Workforce and skills: Life skills

While university graduates will always be essential to the life sciences industry, changing conditions and end-user needs mean employers with a one track mind on skills sourcing may be at a disadvantage. Sector skills council Cogent aims to create beacons of best practice in diverse skills sourcing.

The UK life sciences industry is worth around £50bn to the UK economy and it is among the sectors targeted for growth by Business Secretary Vince Cable in the industrial strategy he announced this September. Prime Minister David Cameron has described the sector as a “jewel in our economic crown.”

But realising the full potential of UK capability in life sciences will be difficult. The sector comprises many sub sectors and multiple disciplines, the interaction of which breeds complexity in the delivery of products which reflect changing societal requirements.

Life science firms are straining to develop business models and incorporate new technologies which enable them to service shifts towards treatment of lifestyle, home treatment and early indicator diagnosis of disease rather than simply addressing illness.

Diagnosing best practice

The evolving industry model requires a recalibration of skills, value chains, methods of collaboration and more. Focussing on the first requirement, sectors skills council Cogent has launched a new awards programme to encourage best practice in the development of clearly structured skills strategies. The initiative was announced during its annual Westminster Skills Forum at the House of Commons on October 16.

Cogent has a vision to help the life sciences sector solve its problems in effectively recruiting, developing and maintaining talent through encouraging a more balanced portfolio of entry routes into the industry. Critically this includes pushing for an increased recognition of the usefulness of higher and advanced apprentice schemes in life science companies.

The sector has traditionally recruited its talent at graduate level and many companies are dubious about the ability of modern apprenticeship schemes at NVQ levels 4 (and above) to deliver the abilities they need. This is despite a growing stack of case studies pointing toward high value-add from apprentices in the sector, the collaboration of the University of Kent in delivering a carefully created higher apprenticeship/foundation degree programme for life sciences and the availability of employer support in delivering apprenticeships through Cogent’s Technical Apprenticeship Service (TAS).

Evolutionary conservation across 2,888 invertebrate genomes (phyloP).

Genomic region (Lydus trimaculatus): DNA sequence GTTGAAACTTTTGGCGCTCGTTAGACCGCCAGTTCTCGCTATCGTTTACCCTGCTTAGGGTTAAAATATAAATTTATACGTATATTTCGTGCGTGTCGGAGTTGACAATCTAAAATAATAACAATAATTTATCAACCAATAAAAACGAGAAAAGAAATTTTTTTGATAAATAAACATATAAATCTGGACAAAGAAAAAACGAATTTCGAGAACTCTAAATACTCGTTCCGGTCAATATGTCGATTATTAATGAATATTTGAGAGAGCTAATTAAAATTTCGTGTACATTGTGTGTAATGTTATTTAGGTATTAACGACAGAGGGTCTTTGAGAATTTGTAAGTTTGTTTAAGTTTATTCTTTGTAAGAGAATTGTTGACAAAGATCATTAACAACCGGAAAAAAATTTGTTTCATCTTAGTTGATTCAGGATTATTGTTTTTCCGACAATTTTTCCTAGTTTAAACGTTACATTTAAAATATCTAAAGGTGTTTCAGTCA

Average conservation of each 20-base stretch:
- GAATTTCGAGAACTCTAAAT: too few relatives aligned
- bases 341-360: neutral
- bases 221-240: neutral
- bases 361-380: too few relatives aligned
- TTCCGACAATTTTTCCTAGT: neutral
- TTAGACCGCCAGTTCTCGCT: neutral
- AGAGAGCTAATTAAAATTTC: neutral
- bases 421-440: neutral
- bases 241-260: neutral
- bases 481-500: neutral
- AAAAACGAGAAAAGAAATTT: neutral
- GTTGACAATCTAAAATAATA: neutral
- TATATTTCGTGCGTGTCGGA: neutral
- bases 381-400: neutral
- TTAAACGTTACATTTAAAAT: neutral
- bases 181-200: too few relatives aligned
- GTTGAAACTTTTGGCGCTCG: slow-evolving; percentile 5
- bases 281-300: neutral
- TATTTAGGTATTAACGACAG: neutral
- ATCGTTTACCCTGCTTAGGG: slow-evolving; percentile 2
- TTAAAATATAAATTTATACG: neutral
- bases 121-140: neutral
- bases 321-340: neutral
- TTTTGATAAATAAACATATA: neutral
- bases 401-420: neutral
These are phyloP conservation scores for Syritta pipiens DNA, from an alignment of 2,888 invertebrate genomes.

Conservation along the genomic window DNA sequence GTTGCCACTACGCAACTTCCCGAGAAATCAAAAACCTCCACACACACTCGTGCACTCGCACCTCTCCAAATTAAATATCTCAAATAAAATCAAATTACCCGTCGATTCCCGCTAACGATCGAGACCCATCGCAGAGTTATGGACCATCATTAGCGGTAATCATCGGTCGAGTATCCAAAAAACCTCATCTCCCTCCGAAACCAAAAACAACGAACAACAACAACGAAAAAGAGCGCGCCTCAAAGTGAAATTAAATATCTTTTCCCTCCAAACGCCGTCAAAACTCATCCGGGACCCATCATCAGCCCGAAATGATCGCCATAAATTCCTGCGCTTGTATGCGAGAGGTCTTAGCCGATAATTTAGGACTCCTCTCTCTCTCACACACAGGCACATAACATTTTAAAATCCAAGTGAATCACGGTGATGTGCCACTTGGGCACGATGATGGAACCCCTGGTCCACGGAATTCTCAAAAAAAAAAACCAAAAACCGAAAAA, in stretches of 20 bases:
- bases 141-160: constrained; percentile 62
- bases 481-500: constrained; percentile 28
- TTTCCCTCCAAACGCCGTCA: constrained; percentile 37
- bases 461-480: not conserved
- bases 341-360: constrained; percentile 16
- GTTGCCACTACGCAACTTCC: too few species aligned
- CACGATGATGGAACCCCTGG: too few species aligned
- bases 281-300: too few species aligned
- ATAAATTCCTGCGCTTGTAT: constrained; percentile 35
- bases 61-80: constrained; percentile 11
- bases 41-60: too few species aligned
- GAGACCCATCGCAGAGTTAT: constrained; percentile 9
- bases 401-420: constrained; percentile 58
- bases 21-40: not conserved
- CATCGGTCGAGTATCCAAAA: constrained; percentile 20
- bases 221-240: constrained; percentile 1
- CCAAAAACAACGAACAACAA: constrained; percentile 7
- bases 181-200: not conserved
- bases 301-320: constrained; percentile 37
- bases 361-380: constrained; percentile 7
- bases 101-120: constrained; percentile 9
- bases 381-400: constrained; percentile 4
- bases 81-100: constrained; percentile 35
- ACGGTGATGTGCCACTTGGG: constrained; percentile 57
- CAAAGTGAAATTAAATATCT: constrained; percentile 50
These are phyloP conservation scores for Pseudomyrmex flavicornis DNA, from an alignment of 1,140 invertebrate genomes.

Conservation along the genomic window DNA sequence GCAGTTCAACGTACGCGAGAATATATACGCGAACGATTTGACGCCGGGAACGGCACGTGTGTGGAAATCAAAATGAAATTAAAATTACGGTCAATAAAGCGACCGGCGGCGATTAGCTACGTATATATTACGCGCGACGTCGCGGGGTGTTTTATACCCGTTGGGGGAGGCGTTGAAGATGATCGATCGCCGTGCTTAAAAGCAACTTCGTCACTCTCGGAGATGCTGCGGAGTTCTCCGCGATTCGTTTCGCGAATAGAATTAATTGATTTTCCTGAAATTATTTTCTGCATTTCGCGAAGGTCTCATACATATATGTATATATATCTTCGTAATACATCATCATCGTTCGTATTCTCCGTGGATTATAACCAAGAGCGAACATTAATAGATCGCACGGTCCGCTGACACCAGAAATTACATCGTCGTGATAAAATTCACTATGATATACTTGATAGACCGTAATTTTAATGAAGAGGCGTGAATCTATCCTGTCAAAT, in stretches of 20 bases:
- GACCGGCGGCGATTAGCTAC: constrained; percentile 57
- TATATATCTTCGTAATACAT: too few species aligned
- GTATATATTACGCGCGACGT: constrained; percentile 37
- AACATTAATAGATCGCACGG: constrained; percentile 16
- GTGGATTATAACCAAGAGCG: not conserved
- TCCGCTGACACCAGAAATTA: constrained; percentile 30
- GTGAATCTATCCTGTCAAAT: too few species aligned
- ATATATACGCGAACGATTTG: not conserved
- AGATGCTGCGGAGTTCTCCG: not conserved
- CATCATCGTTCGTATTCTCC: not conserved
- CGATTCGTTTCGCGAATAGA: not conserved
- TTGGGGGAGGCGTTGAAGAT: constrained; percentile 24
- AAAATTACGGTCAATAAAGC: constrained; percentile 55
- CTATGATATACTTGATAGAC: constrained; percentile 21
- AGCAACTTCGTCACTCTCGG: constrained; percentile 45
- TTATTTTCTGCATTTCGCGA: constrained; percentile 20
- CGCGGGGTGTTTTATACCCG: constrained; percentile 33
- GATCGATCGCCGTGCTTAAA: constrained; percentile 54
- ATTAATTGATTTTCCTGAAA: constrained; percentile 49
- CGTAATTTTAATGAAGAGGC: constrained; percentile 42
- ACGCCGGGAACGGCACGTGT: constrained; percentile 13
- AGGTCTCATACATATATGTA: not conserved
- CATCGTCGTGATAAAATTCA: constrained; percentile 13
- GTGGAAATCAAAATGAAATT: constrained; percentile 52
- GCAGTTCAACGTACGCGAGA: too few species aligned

Commenting on the importance of growing apprenticeships in the life sciences sector Joanna Woolf, Cogent CEO says, “While graduates will always be an important source of talent, employers also want people who meet their unique company requirements and can learn on the job.”

At time of writing, TAS was progressing 31 higher apprenticeship starts at various different stages and across a number of learning pathways. A Cogent spokesperson told “given that some of the pathways have only been launched in the last month, [31 starts] is actually heartening.”

Ms Woolf has high ambitions for the new higher apprenticeship framework which she says is “set to challenge the way that employers recruit their science professionals.”

Remedy

With its new awards agenda Cogent hopes to put best practice in balanced skills development on a pedestal and inspire other life sciences employers to consider diversifying their recruitment and development practices.

Awards categories will recognise a sector graduate, advanced apprentice, higher apprentice and work placement of the year. There will also be awards for all-round excellence in employers. Award winners will become skills ambassadors for their industry says Cogent.

The awards scheme has been sponsored by the Association of the British Pharmaceutical Industry and the first awards ceremony will take place on May 16, 2013 in London.

To find out more about the Life Science Skills Awards go to www.cogentlifescienceawards.com

To see a video with Takeda Cambridge about its recruitment of a higher apprentice through TAS and the benefits she has brought to the business, scan the QR code below: